Whence, and where, and why the English major? The subject is in every mouth—or, at least, is getting kicked around agitatedly in columns and reviews and Op-Ed pieces.
via Why Teach and Study English? : The New Yorker.
Reading Adam Gopnik’s “Why Teach English?” I was reminded of what my father told me when he learned I was planning to be an English major. He said: “What are you going to do? Open an English store?” Gopnik’s article raises a troubling issue, especially when you factor in that some colleges are considering having English majors pay more for their education than students pursuing a “useful” major, like bio-engineering or accounting.
Gopnik counters that English departments “democratize the practice of reading.” I’m not sure this is the best argument to make considering that anyone with a library card has access to free books and there are book groups (including virtual ones) galore. The problem is this: College is no longer a place solely for learning. It’s become the pathway to a (hopefully lucrative) career or at least something that pays the rent on one’s overpriced apartment in Bushwick. Our economy is stagnant, our unemployment rate is high and because of budgetary concerns, teachers continue to be laid off. Factor in the cost of most private colleges and majoring in English, at first glance, looks like a fast track to nowhere.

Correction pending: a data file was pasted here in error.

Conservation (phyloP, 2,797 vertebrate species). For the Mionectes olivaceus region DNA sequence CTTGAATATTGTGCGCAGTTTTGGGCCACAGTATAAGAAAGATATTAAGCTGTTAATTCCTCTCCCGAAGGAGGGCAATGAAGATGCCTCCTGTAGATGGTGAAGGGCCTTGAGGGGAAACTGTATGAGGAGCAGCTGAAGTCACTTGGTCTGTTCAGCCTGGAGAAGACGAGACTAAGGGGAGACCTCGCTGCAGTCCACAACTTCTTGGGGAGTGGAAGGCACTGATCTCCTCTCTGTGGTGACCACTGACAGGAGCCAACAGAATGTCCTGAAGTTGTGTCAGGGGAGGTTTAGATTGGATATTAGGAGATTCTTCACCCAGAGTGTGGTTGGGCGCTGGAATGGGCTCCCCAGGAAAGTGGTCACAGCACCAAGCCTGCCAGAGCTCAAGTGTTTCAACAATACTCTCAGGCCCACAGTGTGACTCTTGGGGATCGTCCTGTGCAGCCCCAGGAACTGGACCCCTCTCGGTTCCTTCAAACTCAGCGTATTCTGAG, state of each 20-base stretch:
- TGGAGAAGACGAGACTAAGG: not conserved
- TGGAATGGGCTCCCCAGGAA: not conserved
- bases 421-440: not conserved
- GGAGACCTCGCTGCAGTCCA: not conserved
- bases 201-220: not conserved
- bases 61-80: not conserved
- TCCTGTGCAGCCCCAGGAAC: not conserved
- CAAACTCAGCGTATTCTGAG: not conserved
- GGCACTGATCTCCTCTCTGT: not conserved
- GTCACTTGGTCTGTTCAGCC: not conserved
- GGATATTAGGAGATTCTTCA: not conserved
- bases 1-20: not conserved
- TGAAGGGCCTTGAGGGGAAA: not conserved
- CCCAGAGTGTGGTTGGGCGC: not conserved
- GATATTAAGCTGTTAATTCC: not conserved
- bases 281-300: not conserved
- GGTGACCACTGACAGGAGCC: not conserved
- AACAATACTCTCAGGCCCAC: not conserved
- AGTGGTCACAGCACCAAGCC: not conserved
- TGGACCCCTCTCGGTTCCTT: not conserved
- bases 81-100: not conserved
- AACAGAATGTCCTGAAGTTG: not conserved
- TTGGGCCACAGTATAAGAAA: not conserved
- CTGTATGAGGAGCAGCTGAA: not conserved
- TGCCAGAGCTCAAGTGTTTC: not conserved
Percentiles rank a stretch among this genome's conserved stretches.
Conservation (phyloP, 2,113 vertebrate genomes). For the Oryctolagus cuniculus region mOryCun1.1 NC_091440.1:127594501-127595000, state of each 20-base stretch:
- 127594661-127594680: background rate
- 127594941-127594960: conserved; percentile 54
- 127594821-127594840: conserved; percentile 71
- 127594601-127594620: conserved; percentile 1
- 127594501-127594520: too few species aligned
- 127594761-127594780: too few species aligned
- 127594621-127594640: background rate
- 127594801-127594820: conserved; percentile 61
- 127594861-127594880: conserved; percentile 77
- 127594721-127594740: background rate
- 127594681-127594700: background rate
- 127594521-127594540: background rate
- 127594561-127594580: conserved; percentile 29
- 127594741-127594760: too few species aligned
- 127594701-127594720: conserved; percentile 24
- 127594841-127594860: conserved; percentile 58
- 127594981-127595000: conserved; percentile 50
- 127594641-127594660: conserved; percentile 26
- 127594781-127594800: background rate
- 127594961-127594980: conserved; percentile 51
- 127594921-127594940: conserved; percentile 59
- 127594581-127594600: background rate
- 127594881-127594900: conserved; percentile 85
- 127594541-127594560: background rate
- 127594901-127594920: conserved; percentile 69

I found it interesting that Gopnik did not mention the standard reason many people recommend studying English – it gives you a great background in critical thinking if you want to go on and pursue a career in something else. Is that enough?
He states that the humanities and by extension the literature courses most English majors love, “help us enjoy life more and endure it better.” I agree wholeheartedly, but it’s a very tough sell.
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